Written By Bill Kellner.

Posted on April 29th, 2021.

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Yorktown’s popular Sylvan Glen Park Preserve has a rich land use history that has shifted from mining to hiking trails, but one thing that has remained constant through the years is the need for a strong riparian zone.

Yorktown’s Sylvan Glen Park Preserve occupies over 300 acres of rocky hills east of Stony Street and north of Rt. 202. Sylvan Glen is well known as the site of the former quarry, which supplied the granite for the building of the Cathedral of St. John the Divine in upper Manhattan. Remnants of the quarry may still be spotted along the park’s trails. These remnants include abandoned machinery, cables, and cut pieces of granite.

The park also preserves important woodland and riparian habitat, which serve as a wildlife corridor as well as helping to maintain water quality. Several south-flowing streams can be found in the valleys between Sylvan Glen’s rocky ridges. Water from these streams makes its way to the New Croton Reservoir, an important source of drinking water for New York City and Westchester.

The park’s western-most stream was dammed in days gone by to form Turtle Pond, which is adjacent to the unpaved parking lot near the Morris Lane entrance to the park. In 2014, Yorktown opened its first dog park on 1.3 acres of land in Sylvan Glen, a short stroll from the Morris Lane parking lot. Visitors to the dog park probably took little notice of the triangle-shaped piece of land between the parking lot and Turtle Pond. If they did take a closer look at this small part of the park, they would have seen a wet meadow under attack from invasive plants like multiflora rose and invasive insects like the emerald ash borer, which kills ash trees.

To help combat these problems, Yorktown’s Tree Conservation Advisory Commission (TCAC) contacted the New York State Department of Environmental Conservation in 2015 to see if the town would be eligible for a grant from the state’s Trees for Tribs program to do a tree planting in Sylvan Glen. Trees for Tribs supplies native trees and shrubs to replant the land around waterbodies, which helps keep pollution out of water and restores forest habitat. The state put the TCAC in touch with the Watershed Agricultural Council (WAC), which coordinates Trees for Tribs planting inside the New York City Watershed. With help of the WAC’s Watershed Forester, we identified the wet meadow between Turtle Pond and the parking lot as a good spot to plant trees, with the goal of enhancing this key riparian habitat. Supported by the Yorktown Parks and Recreation Department and the Recreation Commission, which oversees all of the town’s parklands, the TCAC submitted the town’s application for the Sylvan Glen Planting.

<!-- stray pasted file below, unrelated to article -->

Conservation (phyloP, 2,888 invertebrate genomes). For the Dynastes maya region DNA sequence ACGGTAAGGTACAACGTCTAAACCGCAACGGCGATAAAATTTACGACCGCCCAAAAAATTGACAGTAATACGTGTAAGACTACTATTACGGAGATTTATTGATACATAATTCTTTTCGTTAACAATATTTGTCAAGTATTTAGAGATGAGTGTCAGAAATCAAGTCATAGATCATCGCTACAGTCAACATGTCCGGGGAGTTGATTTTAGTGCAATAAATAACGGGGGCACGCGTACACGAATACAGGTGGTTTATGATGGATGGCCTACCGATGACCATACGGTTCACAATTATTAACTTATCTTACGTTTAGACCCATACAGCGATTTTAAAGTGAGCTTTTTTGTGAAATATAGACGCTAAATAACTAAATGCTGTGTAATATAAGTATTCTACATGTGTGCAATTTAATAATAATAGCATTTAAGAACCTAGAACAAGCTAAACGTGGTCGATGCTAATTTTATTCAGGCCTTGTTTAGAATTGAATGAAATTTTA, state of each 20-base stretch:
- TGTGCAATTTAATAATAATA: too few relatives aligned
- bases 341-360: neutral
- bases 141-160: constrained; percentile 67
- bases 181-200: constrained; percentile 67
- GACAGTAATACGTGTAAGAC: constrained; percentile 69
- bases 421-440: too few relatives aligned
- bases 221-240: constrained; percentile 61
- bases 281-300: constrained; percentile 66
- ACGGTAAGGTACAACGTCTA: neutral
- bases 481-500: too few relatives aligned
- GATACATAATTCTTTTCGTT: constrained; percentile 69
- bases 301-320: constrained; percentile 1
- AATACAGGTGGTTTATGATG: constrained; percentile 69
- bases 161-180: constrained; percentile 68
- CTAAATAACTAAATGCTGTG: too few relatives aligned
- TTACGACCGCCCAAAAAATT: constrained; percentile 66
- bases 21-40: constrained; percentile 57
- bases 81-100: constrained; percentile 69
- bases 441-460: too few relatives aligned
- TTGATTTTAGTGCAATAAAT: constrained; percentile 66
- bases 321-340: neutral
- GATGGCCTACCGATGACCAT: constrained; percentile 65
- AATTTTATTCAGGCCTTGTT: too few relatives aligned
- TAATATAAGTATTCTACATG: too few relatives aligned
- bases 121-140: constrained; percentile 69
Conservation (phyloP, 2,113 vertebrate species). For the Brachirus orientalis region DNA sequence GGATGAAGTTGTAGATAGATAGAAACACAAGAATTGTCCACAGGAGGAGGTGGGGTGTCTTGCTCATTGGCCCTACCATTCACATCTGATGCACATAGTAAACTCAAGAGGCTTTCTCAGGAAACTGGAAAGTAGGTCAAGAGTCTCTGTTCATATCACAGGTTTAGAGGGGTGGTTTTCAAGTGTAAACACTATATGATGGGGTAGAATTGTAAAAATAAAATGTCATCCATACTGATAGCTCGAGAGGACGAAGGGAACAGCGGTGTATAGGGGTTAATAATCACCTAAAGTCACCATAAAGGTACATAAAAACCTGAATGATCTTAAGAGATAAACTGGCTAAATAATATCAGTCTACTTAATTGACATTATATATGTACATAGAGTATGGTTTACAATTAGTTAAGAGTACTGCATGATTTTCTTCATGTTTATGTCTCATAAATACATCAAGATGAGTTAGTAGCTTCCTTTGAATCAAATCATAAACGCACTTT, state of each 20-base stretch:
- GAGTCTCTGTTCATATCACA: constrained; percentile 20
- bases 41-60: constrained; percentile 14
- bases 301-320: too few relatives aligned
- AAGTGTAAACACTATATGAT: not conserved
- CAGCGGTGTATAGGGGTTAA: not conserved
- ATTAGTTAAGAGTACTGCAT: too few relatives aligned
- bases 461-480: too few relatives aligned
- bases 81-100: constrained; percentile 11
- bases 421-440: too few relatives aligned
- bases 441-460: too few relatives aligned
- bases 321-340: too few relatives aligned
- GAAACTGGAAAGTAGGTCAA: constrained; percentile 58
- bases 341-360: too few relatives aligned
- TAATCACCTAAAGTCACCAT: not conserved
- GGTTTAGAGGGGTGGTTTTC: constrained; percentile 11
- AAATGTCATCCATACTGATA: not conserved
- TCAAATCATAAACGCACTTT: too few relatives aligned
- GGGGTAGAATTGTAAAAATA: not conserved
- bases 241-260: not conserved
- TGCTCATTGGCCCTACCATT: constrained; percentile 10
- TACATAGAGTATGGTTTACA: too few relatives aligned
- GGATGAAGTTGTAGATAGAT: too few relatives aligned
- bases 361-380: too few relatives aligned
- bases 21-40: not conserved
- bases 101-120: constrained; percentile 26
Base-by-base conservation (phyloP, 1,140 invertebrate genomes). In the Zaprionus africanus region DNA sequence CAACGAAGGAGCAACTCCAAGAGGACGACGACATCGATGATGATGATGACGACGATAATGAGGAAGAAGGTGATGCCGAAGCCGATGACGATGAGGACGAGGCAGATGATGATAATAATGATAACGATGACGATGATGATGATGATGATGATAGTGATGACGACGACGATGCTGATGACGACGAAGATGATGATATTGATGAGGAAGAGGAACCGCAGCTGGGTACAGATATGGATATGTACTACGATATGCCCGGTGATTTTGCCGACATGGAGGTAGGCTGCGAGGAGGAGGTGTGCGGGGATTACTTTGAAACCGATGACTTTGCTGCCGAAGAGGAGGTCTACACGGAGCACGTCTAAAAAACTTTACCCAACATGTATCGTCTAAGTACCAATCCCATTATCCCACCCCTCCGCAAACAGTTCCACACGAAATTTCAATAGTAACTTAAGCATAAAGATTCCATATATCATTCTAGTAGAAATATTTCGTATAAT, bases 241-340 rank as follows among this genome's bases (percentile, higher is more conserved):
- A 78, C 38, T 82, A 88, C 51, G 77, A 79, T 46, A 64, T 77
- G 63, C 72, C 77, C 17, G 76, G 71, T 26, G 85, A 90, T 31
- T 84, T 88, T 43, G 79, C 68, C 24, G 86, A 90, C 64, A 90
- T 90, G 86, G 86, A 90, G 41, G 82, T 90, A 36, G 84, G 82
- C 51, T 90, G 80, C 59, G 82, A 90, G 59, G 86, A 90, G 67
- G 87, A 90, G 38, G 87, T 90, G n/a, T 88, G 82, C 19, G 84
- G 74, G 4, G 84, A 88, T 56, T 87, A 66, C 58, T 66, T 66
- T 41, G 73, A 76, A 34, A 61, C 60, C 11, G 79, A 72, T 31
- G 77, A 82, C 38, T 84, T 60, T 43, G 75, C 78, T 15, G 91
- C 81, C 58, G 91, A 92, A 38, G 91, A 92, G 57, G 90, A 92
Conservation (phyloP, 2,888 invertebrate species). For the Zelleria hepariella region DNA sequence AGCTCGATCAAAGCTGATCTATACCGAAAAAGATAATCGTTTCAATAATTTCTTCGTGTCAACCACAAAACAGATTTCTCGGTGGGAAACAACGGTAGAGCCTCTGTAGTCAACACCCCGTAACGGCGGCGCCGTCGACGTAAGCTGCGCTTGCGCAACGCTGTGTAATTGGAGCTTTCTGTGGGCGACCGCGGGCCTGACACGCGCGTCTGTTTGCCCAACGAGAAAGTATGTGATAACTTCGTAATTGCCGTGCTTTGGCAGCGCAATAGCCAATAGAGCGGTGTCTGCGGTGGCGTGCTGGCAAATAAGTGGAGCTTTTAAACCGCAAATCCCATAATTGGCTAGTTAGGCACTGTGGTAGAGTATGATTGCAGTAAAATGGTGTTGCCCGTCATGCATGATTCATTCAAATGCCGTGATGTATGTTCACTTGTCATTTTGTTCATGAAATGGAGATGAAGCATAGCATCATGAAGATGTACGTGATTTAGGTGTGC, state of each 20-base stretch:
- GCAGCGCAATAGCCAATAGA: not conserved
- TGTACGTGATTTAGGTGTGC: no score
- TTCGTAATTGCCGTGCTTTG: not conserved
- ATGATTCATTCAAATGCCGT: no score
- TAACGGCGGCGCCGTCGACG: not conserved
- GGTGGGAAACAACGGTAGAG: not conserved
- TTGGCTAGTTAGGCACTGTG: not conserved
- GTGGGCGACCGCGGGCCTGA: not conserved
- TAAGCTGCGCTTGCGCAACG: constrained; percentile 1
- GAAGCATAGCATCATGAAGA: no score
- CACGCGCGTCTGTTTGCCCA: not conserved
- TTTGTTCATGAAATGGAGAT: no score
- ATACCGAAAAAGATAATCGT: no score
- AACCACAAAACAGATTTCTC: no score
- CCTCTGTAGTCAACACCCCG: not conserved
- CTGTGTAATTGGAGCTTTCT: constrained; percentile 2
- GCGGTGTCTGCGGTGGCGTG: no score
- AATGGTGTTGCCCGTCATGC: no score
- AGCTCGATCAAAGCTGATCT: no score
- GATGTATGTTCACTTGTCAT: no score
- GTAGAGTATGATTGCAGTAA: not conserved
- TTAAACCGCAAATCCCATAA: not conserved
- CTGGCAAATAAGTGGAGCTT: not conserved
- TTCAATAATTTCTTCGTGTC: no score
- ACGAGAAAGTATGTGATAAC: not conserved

To generate interest in our Trees for Tribs Planting, the TCAC decided to include our Trees for Tribs planting at Sylvan Glen in our annual Arbor Day commemoration. On planting day, we had a great turnout to help get the trees planted. WAC personnel and TCAC members were supplemented by volunteers young and old, including three members of Yorktown’s Town Board and our Town Clerk. The WAC Forester instructed our volunteers in tree planting techniques and how to place special tubes around the newly-planted trees to protect them from hungry deer.

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Tree Tubes are used at Sylvan Glen to deter deer from eating the baby trees.

We also were given signs to inform park visitors about the Trees for Tribs program and how these plantings improve the local environment.

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Educational signage at Sylvan Glen

 

The trees planted in Sylvan Glen have done well for the most part. Supplemental Trees for Tribs plantings were done on the site in 2016 and 2020. This work included replacing the few trees that did not survive and removing invasive plants that threaten to over-crowd our trees.

The TCAC has done a total of four Trees for Tribs planting with the WAC—the three above-mentioned Sylvan Glen plantings and an additional one in Yorktown’s Patriot Garden. It’s been a great partnership that has served to improve our parklands, maintain water quality, and educate the public about the importance of healthy stream corridors.

Pictures from planting day on May 7th, 2016

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